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UBC Theses and Dissertations

The psychology of everyday sadism Buckels, Erin Evelyn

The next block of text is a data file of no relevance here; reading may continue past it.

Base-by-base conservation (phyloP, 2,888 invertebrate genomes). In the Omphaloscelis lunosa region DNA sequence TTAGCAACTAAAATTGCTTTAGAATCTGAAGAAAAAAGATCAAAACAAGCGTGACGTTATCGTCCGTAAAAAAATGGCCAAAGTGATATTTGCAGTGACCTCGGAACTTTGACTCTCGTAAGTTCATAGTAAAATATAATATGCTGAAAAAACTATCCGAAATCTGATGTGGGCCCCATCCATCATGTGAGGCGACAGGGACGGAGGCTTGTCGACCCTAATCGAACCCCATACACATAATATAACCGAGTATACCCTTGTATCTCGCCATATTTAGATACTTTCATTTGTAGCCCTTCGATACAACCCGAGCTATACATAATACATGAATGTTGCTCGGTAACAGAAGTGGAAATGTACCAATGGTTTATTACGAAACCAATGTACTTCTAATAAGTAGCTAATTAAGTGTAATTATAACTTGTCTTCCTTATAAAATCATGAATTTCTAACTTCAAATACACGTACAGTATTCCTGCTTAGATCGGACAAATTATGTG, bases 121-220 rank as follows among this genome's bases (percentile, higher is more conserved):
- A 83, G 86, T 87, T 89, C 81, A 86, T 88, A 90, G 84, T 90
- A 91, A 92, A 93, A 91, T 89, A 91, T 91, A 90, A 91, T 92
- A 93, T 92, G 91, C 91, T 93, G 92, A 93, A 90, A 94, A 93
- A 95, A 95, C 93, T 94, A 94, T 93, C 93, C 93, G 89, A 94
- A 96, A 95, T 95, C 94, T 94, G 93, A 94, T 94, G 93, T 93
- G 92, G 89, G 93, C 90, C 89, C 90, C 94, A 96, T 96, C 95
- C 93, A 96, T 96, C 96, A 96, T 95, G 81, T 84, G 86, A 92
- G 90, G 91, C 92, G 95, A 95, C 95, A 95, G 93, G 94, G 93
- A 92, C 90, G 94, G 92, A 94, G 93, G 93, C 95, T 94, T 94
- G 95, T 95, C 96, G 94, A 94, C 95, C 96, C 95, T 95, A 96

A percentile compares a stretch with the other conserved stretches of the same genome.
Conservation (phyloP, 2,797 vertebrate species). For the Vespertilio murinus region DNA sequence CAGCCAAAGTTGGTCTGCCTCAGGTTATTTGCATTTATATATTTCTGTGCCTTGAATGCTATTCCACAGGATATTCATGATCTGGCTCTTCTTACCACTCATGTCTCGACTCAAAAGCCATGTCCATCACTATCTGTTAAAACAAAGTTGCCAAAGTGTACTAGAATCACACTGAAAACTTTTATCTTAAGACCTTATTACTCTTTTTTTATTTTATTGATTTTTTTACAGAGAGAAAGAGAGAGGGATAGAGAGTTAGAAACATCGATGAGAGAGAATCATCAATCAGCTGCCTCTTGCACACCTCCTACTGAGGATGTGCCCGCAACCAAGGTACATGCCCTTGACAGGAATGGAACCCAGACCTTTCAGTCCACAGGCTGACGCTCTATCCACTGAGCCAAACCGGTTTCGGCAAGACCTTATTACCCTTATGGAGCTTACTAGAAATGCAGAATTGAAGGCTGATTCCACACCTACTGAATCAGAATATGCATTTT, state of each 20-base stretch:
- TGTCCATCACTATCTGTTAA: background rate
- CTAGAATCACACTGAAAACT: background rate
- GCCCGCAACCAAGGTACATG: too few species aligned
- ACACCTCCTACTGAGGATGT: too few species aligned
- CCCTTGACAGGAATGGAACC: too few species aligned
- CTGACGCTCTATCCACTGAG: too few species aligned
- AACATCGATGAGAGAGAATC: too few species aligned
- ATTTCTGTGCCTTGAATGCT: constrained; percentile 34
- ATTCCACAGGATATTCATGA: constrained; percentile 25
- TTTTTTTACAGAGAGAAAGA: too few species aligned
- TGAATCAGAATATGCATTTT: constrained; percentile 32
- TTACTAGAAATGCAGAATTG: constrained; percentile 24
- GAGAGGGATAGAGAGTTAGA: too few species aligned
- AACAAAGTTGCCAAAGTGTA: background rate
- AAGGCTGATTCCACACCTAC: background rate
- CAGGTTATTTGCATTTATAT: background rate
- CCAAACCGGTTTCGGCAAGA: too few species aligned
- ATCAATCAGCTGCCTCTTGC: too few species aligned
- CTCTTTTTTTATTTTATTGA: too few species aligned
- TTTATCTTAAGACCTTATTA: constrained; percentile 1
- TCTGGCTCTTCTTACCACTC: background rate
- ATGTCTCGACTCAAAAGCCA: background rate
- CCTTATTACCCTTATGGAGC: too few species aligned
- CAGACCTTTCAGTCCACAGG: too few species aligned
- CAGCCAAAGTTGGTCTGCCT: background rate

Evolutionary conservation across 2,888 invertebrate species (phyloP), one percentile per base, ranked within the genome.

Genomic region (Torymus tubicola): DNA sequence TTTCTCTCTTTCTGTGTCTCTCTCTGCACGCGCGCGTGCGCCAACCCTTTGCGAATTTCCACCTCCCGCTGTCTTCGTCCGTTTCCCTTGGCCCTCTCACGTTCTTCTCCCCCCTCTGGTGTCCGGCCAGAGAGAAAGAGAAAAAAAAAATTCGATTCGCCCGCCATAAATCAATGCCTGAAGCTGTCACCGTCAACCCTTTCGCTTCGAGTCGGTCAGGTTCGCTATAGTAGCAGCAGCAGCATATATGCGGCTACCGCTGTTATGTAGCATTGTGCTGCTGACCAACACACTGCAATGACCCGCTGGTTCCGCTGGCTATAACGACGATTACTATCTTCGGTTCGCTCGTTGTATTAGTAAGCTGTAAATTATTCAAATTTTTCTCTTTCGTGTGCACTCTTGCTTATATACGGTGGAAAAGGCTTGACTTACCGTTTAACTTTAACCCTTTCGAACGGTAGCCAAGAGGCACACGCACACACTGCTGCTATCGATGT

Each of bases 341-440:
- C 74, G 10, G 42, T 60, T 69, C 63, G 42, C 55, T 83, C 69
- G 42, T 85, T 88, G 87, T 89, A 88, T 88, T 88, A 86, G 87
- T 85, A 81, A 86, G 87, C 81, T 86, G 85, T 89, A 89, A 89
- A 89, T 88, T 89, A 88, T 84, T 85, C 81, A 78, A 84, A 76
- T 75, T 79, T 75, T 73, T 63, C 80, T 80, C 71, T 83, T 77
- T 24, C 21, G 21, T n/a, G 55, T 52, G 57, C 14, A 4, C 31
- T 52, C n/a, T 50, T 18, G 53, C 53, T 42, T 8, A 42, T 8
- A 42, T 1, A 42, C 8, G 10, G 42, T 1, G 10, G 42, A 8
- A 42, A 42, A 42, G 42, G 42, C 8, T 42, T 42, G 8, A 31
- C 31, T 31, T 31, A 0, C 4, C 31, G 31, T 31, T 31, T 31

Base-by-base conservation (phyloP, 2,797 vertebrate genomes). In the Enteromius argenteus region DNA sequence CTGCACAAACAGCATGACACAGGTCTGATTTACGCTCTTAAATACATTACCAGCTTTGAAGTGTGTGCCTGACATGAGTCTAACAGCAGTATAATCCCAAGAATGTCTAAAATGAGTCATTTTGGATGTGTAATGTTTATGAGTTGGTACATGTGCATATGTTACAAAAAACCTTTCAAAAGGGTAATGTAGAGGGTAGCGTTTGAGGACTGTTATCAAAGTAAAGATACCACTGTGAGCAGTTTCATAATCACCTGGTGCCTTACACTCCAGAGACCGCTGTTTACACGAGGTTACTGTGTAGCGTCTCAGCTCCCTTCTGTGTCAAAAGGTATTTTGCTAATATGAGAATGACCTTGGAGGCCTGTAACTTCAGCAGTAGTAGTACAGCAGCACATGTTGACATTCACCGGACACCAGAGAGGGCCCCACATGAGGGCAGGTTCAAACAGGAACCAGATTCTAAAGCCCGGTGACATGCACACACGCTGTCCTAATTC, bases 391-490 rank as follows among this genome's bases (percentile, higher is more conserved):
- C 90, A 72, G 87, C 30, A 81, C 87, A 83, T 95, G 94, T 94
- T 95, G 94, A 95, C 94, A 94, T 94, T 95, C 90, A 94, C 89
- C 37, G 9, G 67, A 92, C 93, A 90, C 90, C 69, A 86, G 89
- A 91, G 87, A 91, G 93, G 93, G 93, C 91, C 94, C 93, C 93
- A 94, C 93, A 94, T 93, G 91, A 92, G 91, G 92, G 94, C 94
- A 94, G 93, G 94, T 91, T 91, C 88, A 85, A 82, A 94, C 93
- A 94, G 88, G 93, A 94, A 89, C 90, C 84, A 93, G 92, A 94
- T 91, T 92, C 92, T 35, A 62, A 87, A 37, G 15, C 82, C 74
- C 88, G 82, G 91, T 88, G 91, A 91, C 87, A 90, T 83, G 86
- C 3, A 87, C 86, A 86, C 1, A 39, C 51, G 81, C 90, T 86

Although psychological conceptions of sadism have traditionally viewed it as a clinical-forensic disorder, there is emerging scientific interest in the view that sadism extends to the normal range of personality. Sadistic personality is defined as an enduring tendency to enjoy cruelty toward others. To capture the full scope of this trait, I constructed and validated a self-report questionnaire—the Comprehensive Assessment of Sadistic Tendencies (CAST)—designed to assess three overlapping, but distinct facets of sadism, covering enjoyment of physical violence, verbal aggression, and violent media consumption. As part of the psychometric evaluation and validation process (Chapter 2), I administered the CAST to multiple samples of university students and community adults (total N = 5,553). Results from exploratory and confirmatory factor analyses supported the CAST’s three-factor structure. The instrument produced excellent internal consistency and test-retest reliability estimates. Overall CAST scores were positively associated with other malevolent traits (including aggression and the Dark Triad of personality: psychopathy, narcissism, and Machiavellianism), and negatively associated with prosocial traits such as empathy. Convergent validity was demonstrated by high correlations between CAST scores and those of alternative unidimensional sadism measures. Discriminant validity was evident in the CAST’s lack of association with theoretically unrelated constructs such as emotional stability. Subsequent research (Chapters 3-5) demonstrated the predictive and incremental validity of the CAST, including the unique contributions of the three subscales. In Chapter 3 (total N = 2,779), sadism was a strong positive predictor of online trolling behavior (which was, in turn, distinguishable from cyberbullying). In Chapter 4 (N = 412), sadism predicted a pattern of inaccurate and negative interpersonal perceptions, with effects emerging for both sadistic perceivers and sadistic targets. In Chapter 5 (total N = 540), sadism predicted tendencies to underestimate others’ suffering and minimize culpability for harm; both effects were statistically explained by positive affect. Taken together, the results support the construct validity of sadistic personality, and the inclusion of sadism in new “Dark Tetrad” of personality.

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